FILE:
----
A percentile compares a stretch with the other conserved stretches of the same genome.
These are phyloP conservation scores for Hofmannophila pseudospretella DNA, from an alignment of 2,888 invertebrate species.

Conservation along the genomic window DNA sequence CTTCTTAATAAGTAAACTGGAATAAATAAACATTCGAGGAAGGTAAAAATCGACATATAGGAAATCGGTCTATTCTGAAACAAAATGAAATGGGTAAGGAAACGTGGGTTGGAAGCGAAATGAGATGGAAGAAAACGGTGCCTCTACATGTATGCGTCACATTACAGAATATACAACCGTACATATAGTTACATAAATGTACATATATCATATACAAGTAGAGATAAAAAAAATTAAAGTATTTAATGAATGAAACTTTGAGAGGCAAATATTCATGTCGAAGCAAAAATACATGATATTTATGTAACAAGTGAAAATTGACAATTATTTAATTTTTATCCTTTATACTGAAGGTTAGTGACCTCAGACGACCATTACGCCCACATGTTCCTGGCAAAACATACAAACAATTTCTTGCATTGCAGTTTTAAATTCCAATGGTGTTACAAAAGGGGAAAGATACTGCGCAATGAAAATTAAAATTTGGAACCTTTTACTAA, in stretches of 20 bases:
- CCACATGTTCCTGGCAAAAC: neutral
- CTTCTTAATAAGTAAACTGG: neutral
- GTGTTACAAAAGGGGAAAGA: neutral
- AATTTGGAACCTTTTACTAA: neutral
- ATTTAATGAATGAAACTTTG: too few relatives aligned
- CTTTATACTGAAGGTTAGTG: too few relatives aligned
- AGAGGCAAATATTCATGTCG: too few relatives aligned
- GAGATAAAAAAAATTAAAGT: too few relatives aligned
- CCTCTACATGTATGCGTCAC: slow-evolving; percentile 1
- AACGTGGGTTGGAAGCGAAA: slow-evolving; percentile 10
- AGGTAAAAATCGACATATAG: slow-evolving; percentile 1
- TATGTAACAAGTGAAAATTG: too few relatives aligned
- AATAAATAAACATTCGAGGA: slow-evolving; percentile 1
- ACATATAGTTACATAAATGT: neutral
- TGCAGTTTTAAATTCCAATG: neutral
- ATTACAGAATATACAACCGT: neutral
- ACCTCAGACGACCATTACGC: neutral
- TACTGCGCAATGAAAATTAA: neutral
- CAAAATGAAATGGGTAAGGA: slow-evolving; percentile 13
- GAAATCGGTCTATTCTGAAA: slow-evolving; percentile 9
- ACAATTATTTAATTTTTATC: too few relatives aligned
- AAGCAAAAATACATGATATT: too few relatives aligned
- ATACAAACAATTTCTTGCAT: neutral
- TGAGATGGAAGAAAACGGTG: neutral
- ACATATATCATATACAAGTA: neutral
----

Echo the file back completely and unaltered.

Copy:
A percentile compares a stretch with the other conserved stretches of the same genome.
These are phyloP conservation scores for Hofmannophila pseudospretella DNA, from an alignment of 2,888 invertebrate species.

Conservation along the genomic window DNA sequence CTTCTTAATAAGTAAACTGGAATAAATAAACATTCGAGGAAGGTAAAAATCGACATATAGGAAATCGGTCTATTCTGAAACAAAATGAAATGGGTAAGGAAACGTGGGTTGGAAGCGAAATGAGATGGAAGAAAACGGTGCCTCTACATGTATGCGTCACATTACAGAATATACAACCGTACATATAGTTACATAAATGTACATATATCATATACAAGTAGAGATAAAAAAAATTAAAGTATTTAATGAATGAAACTTTGAGAGGCAAATATTCATGTCGAAGCAAAAATACATGATATTTATGTAACAAGTGAAAATTGACAATTATTTAATTTTTATCCTTTATACTGAAGGTTAGTGACCTCAGACGACCATTACGCCCACATGTTCCTGGCAAAACATACAAACAATTTCTTGCATTGCAGTTTTAAATTCCAATGGTGTTACAAAAGGGGAAAGATACTGCGCAATGAAAATTAAAATTTGGAACCTTTTACTAA, in stretches of 20 bases:
- CCACATGTTCCTGGCAAAAC: neutral
- CTTCTTAATAAGTAAACTGG: neutral
- GTGTTACAAAAGGGGAAAGA: neutral
- AATTTGGAACCTTTTACTAA: neutral
- ATTTAATGAATGAAACTTTG: too few relatives aligned
- CTTTATACTGAAGGTTAGTG: too few relatives aligned
- AGAGGCAAATATTCATGTCG: too few relatives aligned
- GAGATAAAAAAAATTAAAGT: too few relatives aligned
- CCTCTACATGTATGCGTCAC: slow-evolving; percentile 1
- AACGTGGGTTGGAAGCGAAA: slow-evolving; percentile 10
- AGGTAAAAATCGACATATAG: slow-evolving; percentile 1
- TATGTAACAAGTGAAAATTG: too few relatives aligned
- AATAAATAAACATTCGAGGA: slow-evolving; percentile 1
- ACATATAGTTACATAAATGT: neutral
- TGCAGTTTTAAATTCCAATG: neutral
- ATTACAGAATATACAACCGT: neutral
- ACCTCAGACGACCATTACGC: neutral
- TACTGCGCAATGAAAATTAA: neutral
- CAAAATGAAATGGGTAAGGA: slow-evolving; percentile 13
- GAAATCGGTCTATTCTGAAA: slow-evolving; percentile 9
- ACAATTATTTAATTTTTATC: too few relatives aligned
- AAGCAAAAATACATGATATT: too few relatives aligned
- ATACAAACAATTTCTTGCAT: neutral
- TGAGATGGAAGAAAACGGTG: neutral
- ACATATATCATATACAAGTA: neutral